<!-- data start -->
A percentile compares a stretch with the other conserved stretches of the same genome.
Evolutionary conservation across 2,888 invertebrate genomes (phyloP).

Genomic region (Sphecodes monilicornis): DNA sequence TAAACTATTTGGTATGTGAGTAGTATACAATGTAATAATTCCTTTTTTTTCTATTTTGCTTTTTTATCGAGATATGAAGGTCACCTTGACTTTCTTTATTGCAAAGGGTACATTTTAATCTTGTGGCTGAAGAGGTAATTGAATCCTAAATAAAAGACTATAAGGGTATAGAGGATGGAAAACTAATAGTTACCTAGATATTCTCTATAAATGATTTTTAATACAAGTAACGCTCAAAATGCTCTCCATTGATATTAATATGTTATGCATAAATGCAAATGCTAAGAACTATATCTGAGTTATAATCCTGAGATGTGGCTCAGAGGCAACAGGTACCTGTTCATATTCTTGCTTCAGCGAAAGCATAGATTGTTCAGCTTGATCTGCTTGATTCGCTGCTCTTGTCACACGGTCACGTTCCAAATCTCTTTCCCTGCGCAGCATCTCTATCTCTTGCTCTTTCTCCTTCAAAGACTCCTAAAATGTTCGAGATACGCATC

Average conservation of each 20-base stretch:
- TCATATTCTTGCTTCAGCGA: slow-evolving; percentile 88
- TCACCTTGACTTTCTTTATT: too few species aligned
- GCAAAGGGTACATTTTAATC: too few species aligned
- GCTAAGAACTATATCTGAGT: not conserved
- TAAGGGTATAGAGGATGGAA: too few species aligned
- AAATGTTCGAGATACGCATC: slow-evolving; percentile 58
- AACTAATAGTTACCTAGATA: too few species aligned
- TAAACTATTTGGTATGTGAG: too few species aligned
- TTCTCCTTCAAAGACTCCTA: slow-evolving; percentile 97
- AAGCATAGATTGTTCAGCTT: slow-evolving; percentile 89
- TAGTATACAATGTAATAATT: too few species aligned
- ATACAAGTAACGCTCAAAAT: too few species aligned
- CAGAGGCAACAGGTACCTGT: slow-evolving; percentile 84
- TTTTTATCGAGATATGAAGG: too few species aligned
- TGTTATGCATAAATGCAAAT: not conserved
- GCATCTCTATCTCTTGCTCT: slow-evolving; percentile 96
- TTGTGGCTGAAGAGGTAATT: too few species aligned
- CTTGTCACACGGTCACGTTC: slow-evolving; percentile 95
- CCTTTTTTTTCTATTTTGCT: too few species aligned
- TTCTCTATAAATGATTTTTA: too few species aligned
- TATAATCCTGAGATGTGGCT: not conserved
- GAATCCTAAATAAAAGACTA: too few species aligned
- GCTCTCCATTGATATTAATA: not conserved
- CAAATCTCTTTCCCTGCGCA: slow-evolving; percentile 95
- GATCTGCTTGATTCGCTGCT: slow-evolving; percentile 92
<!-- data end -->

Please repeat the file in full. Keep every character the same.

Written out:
A percentile compares a stretch with the other conserved stretches of the same genome.
Evolutionary conservation across 2,888 invertebrate genomes (phyloP).

Genomic region (Sphecodes monilicornis): DNA sequence TAAACTATTTGGTATGTGAGTAGTATACAATGTAATAATTCCTTTTTTTTCTATTTTGCTTTTTTATCGAGATATGAAGGTCACCTTGACTTTCTTTATTGCAAAGGGTACATTTTAATCTTGTGGCTGAAGAGGTAATTGAATCCTAAATAAAAGACTATAAGGGTATAGAGGATGGAAAACTAATAGTTACCTAGATATTCTCTATAAATGATTTTTAATACAAGTAACGCTCAAAATGCTCTCCATTGATATTAATATGTTATGCATAAATGCAAATGCTAAGAACTATATCTGAGTTATAATCCTGAGATGTGGCTCAGAGGCAACAGGTACCTGTTCATATTCTTGCTTCAGCGAAAGCATAGATTGTTCAGCTTGATCTGCTTGATTCGCTGCTCTTGTCACACGGTCACGTTCCAAATCTCTTTCCCTGCGCAGCATCTCTATCTCTTGCTCTTTCTCCTTCAAAGACTCCTAAAATGTTCGAGATACGCATC

Average conservation of each 20-base stretch:
- TCATATTCTTGCTTCAGCGA: slow-evolving; percentile 88
- TCACCTTGACTTTCTTTATT: too few species aligned
- GCAAAGGGTACATTTTAATC: too few species aligned
- GCTAAGAACTATATCTGAGT: not conserved
- TAAGGGTATAGAGGATGGAA: too few species aligned
- AAATGTTCGAGATACGCATC: slow-evolving; percentile 58
- AACTAATAGTTACCTAGATA: too few species aligned
- TAAACTATTTGGTATGTGAG: too few species aligned
- TTCTCCTTCAAAGACTCCTA: slow-evolving; percentile 97
- AAGCATAGATTGTTCAGCTT: slow-evolving; percentile 89
- TAGTATACAATGTAATAATT: too few species aligned
- ATACAAGTAACGCTCAAAAT: too few species aligned
- CAGAGGCAACAGGTACCTGT: slow-evolving; percentile 84
- TTTTTATCGAGATATGAAGG: too few species aligned
- TGTTATGCATAAATGCAAAT: not conserved
- GCATCTCTATCTCTTGCTCT: slow-evolving; percentile 96
- TTGTGGCTGAAGAGGTAATT: too few species aligned
- CTTGTCACACGGTCACGTTC: slow-evolving; percentile 95
- CCTTTTTTTTCTATTTTGCT: too few species aligned
- TTCTCTATAAATGATTTTTA: too few species aligned
- TATAATCCTGAGATGTGGCT: not conserved
- GAATCCTAAATAAAAGACTA: too few species aligned
- GCTCTCCATTGATATTAATA: not conserved
- CAAATCTCTTTCCCTGCGCA: slow-evolving; percentile 95
- GATCTGCTTGATTCGCTGCT: slow-evolving; percentile 92